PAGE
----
When thinking about the categories of sex, gender, and sexuality, my instinct is to organize these categories so I can better understand their meanings and relationships with each other. The image above is a tree I created to show the different ways that a person can be categorized. If sticking to a binary for each of the categories, there is a limited number of options. From a class exercise we did in Gender and Technology, we discussed the concept of having sex, gender, and sexuality each being on its own spectrum. After reading from Joan Roughgarden's Evolution's Rainbow: Diversity, Gender, and Sexuality in Nature and People, we learned about the large number of variations of sex, gender, and sexuality among animals. Although Roughgarden does not necessarily suggest that humans have the same amount of these categorical variations, I still found the concept of having these categories on a spectrum interesting. Based on this idea, I attempted to create a new tree diagram to account for these spectrums.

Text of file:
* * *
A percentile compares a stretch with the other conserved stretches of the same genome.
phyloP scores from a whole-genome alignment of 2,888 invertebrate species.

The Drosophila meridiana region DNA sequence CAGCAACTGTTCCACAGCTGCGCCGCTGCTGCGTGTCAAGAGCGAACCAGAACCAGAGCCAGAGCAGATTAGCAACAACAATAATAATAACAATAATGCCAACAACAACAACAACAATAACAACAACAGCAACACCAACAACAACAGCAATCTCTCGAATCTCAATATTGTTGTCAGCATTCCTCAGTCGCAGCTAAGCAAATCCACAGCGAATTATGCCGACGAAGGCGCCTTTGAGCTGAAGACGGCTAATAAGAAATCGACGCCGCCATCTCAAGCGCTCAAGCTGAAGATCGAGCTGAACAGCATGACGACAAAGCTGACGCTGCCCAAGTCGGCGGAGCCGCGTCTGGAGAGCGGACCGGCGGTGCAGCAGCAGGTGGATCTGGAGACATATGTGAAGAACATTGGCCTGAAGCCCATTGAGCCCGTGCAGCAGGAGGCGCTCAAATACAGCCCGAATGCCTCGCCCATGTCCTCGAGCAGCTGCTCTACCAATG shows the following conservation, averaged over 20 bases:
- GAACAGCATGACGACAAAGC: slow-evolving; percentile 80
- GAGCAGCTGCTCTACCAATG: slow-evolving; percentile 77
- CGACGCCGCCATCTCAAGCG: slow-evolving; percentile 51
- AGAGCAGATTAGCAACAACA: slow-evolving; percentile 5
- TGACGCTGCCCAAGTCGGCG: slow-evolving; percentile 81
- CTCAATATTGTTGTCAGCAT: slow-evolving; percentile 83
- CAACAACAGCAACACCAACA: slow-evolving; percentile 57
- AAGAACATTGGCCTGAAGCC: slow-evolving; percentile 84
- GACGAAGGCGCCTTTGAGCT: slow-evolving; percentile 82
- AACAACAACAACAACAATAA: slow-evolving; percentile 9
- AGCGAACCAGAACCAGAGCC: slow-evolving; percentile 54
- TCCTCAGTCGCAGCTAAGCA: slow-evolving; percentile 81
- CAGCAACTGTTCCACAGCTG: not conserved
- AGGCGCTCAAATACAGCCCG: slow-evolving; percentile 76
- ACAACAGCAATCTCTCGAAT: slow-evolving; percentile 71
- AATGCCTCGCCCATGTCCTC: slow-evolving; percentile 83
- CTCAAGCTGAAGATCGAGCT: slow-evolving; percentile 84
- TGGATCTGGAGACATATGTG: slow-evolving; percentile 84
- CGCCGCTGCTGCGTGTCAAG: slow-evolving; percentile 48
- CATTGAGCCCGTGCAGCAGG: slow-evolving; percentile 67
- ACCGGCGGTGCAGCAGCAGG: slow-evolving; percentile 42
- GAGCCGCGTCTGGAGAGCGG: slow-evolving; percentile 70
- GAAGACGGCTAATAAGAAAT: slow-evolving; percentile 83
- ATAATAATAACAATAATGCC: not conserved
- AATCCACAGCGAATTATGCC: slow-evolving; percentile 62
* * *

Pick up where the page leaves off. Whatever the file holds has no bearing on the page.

From this tree, I created 27 distinct types of people based on the different spectrums, with several of these distinctions incorporating some type of spectrum. Because of this, I found this method of organizing these categories incomplete, as tree diagrams cannot accurately represent a spectrum in a way that can be easily understood.
This led me to using NetLogo, a programming environment used for creating models. Through this technology, I was able to use color to represent the spectrums of sex, gender, and sexuality.